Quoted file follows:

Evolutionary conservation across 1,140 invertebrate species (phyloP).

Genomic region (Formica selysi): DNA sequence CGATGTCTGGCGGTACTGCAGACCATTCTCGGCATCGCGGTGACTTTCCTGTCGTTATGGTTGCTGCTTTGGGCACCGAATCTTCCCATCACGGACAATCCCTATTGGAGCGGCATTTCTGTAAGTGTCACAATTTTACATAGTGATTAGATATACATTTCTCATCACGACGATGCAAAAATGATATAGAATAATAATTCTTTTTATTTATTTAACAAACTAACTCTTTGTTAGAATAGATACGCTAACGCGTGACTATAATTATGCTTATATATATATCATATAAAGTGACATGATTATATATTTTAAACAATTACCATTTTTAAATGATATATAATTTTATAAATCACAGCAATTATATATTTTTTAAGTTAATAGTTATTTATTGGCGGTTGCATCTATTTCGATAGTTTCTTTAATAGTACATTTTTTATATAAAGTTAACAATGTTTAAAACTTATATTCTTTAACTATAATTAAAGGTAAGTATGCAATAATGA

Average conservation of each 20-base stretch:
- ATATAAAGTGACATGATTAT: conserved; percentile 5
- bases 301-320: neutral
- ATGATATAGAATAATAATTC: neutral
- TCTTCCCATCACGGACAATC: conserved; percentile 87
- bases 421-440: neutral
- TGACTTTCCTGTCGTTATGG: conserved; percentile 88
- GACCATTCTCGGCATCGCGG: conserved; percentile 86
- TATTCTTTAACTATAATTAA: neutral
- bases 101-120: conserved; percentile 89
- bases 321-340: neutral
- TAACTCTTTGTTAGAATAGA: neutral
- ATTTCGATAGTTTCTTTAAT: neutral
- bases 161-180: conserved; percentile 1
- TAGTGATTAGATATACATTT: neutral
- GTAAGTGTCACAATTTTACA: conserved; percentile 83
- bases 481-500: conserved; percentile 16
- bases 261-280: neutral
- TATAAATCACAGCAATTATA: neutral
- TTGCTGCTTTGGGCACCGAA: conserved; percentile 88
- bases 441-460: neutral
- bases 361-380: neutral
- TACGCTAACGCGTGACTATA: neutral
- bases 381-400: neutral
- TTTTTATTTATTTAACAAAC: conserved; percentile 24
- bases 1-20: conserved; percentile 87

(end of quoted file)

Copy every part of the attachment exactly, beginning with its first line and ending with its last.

Evolutionary conservation across 1,140 invertebrate species (phyloP).

Genomic region (Formica selysi): DNA sequence CGATGTCTGGCGGTACTGCAGACCATTCTCGGCATCGCGGTGACTTTCCTGTCGTTATGGTTGCTGCTTTGGGCACCGAATCTTCCCATCACGGACAATCCCTATTGGAGCGGCATTTCTGTAAGTGTCACAATTTTACATAGTGATTAGATATACATTTCTCATCACGACGATGCAAAAATGATATAGAATAATAATTCTTTTTATTTATTTAACAAACTAACTCTTTGTTAGAATAGATACGCTAACGCGTGACTATAATTATGCTTATATATATATCATATAAAGTGACATGATTATATATTTTAAACAATTACCATTTTTAAATGATATATAATTTTATAAATCACAGCAATTATATATTTTTTAAGTTAATAGTTATTTATTGGCGGTTGCATCTATTTCGATAGTTTCTTTAATAGTACATTTTTTATATAAAGTTAACAATGTTTAAAACTTATATTCTTTAACTATAATTAAAGGTAAGTATGCAATAATGA

Average conservation of each 20-base stretch:
- ATATAAAGTGACATGATTAT: conserved; percentile 5
- bases 301-320: neutral
- ATGATATAGAATAATAATTC: neutral
- TCTTCCCATCACGGACAATC: conserved; percentile 87
- bases 421-440: neutral
- TGACTTTCCTGTCGTTATGG: conserved; percentile 88
- GACCATTCTCGGCATCGCGG: conserved; percentile 86
- TATTCTTTAACTATAATTAA: neutral
- bases 101-120: conserved; percentile 89
- bases 321-340: neutral
- TAACTCTTTGTTAGAATAGA: neutral
- ATTTCGATAGTTTCTTTAAT: neutral
- bases 161-180: conserved; percentile 1
- TAGTGATTAGATATACATTT: neutral
- GTAAGTGTCACAATTTTACA: conserved; percentile 83
- bases 481-500: conserved; percentile 16
- bases 261-280: neutral
- TATAAATCACAGCAATTATA: neutral
- TTGCTGCTTTGGGCACCGAA: conserved; percentile 88
- bases 441-460: neutral
- bases 361-380: neutral
- TACGCTAACGCGTGACTATA: neutral
- bases 381-400: neutral
- TTTTTATTTATTTAACAAAC: conserved; percentile 24
- bases 1-20: conserved; percentile 87